Messi grabbed his second Ballon d'Or in 2010 ahead of teammates Xavi and Iniesta in what is the most special one for him personally. Though there was heartbreak for Leo in the form of quarterfinal exit from the World Cup, with 34 goals for Barca in La Liga (Spain's top division), Messi bagged his first European Golden Shoe — adjudged to the top scorer across Europe's top division leagues — and the Pichichi trophy — given to top scorer of La Liga. It is here that the argument of whether individual trophies count for best performance in a year or collective accolades like what Xavi and Iniesta got in the form of a World Cup. Messi, however, remained a class apart with absolutely no love lost for the midfield maestro of Xavi and Iniesta. For Barcelona, it was perhaps the pinnacle of success with three of its most-celebrated players adjudged the best three in the world by FIFA (Frace football and FIFA embarked on a six-year partnership to give out the FIFA Ballon d'Or). In a memorable match against Arsenal in UCL, Messi scored 4 goals (a hattrick before half time).
2011 was when Messi set the record for a consecutive third Ballon d'Or alongside legends like Michel Platini, Johan Cruyff and Marco van Basten. Of course, Cristiano Ronaldo would also bag three later on but not even he made it consecutively. Messi was again instrumental in an elusive campaign where Barcelona grabbed five trophies in the calendar year as he netted 53 goals in 55 club games. Besides being the top scorer in UCL, Messi was awarded the UEFA Men's Player of the Year. Messi set the record for most goals scored by an individual in a single UCL game when he scored 5 goals against Bayer Leverkusen. Of course, brilliance was peaking out of order.
Come 2012, Messi would etch his name as the only person to be awarded 4 Ballon d'Ors (then) and that too consecutively, edging past all the past legends. But 2012 was not only about this as Messi became the only player in history to score an astonishing 91 goals in a calendar year — 79 for Barcelona and 12 for Argentina — blowing Gerd Muller's previous record of 85 goals. Messi grabbed his second Golden Shoe as well as a second Pichichi trophy.
After losing out to Ronaldo for 2 years and another heartbreak in the 2014 World Cup when Argentina lost to Germany in the final, Messi was once again crowned as the best player, winning the Ballon d'Or for the fifth time in 2015 following a tremendous treble-winning season under manager Luis Enrique alongside a deadly attacking trio of Messi-Suarez-Neymar who scored 137 goals between them as Barcelona registered a record 180 goals in the calendar year. In a brief moment of sheer brilliance, Messi scored two goals past the reigning best goalkeeper Manuel Neuer in a span of three minutes to give the Blaugrana a comfortable first-leg cushion in UCL. By then, Messi had made extraordinary the new normal, spoiling all of us to expect higher and higher from the little magician. Criticism would pour in if Messi's performance dipped which is otherwise a pretty normal phenomenon for other football players. But Messi was not any other football player.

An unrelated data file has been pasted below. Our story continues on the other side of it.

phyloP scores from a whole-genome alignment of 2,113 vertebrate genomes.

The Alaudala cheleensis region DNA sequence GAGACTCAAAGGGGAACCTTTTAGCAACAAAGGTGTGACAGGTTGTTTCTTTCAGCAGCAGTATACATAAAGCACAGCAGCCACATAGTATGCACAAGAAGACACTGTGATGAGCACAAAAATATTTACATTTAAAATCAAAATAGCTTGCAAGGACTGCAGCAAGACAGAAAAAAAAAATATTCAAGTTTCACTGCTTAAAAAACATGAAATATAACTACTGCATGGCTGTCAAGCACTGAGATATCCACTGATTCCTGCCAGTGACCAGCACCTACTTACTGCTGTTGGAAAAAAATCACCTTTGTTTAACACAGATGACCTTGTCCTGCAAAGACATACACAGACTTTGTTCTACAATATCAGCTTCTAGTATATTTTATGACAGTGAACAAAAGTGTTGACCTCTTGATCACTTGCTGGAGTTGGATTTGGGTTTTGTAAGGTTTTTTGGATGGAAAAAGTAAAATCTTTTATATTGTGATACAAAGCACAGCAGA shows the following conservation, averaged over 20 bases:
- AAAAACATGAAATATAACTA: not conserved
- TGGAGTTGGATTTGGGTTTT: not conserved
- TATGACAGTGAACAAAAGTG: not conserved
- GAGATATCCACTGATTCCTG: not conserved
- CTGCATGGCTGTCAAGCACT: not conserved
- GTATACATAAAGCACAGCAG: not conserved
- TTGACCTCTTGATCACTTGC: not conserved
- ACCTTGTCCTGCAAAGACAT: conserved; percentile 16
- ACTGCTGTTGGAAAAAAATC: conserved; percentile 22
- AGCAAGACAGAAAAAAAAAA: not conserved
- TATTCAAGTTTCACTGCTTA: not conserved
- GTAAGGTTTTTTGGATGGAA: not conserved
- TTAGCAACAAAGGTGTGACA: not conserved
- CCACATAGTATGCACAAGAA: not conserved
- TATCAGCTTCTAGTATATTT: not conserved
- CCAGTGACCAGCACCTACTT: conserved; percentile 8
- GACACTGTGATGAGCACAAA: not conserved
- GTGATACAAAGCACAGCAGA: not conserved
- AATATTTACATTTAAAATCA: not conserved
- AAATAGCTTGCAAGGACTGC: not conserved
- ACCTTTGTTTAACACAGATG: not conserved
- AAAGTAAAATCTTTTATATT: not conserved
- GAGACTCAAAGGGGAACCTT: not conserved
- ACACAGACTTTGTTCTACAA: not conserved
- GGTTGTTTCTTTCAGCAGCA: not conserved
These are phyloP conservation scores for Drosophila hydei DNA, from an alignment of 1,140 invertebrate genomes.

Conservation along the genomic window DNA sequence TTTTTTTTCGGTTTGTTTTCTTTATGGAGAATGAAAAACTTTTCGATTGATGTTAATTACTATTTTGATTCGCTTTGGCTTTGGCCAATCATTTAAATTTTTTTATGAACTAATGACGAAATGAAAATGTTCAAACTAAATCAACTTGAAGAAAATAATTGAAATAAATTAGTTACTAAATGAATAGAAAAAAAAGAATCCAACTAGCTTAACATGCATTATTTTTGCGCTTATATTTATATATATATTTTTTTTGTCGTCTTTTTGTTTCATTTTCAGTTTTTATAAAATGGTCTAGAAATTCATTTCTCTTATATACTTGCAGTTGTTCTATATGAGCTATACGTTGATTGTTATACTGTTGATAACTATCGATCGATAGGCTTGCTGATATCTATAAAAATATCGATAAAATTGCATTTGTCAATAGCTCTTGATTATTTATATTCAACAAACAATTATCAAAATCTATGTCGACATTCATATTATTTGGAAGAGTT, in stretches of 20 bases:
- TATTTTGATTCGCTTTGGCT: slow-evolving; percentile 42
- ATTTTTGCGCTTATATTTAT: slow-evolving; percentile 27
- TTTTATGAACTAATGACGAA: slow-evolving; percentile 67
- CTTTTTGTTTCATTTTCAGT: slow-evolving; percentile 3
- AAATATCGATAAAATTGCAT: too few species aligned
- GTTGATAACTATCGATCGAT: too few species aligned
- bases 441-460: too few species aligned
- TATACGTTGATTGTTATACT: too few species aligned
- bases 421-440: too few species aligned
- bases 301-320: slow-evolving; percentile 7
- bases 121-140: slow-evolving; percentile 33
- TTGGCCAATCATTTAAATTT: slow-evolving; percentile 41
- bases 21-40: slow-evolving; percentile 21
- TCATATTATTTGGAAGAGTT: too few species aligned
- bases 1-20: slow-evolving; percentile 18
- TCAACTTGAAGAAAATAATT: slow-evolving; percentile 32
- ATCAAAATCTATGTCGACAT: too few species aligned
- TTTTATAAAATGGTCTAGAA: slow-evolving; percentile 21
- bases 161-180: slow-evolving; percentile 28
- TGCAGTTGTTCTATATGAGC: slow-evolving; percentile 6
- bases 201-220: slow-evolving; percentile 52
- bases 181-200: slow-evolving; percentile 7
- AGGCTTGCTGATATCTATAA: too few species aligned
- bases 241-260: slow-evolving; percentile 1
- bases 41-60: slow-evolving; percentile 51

And, after yet another absence of three years at the top, Messi on December 2, 2019, grabbed his sixth Ballon d'Or, edging past Ronaldo who had made it 5 after winning the award in 2017. 46 goals in 54 games and running, Messi had scored a typical left-footed 86th-minute goal to break the deadlock against Athletico Madrid the night before claiming the prize. While we must acknowledge that Messi has given us a decade of priceless football memoirs, it is disheartening to note that even he is edging towards the inevitable retirement. Not many years left before we narrate to younger ones of the G.O.A.T that set the bar so high that people referred to him as alien. Across the footballing fraternity, Messi is admired for his natural style and fair play. He may win a seventh for all we know but it will be a question of the 21st century whether anyone can match his brilliance and break his records sprawling across the football world. Ronaldo has always been close but he's not Messi; a sixth Ballon d'Or is a testimony to that.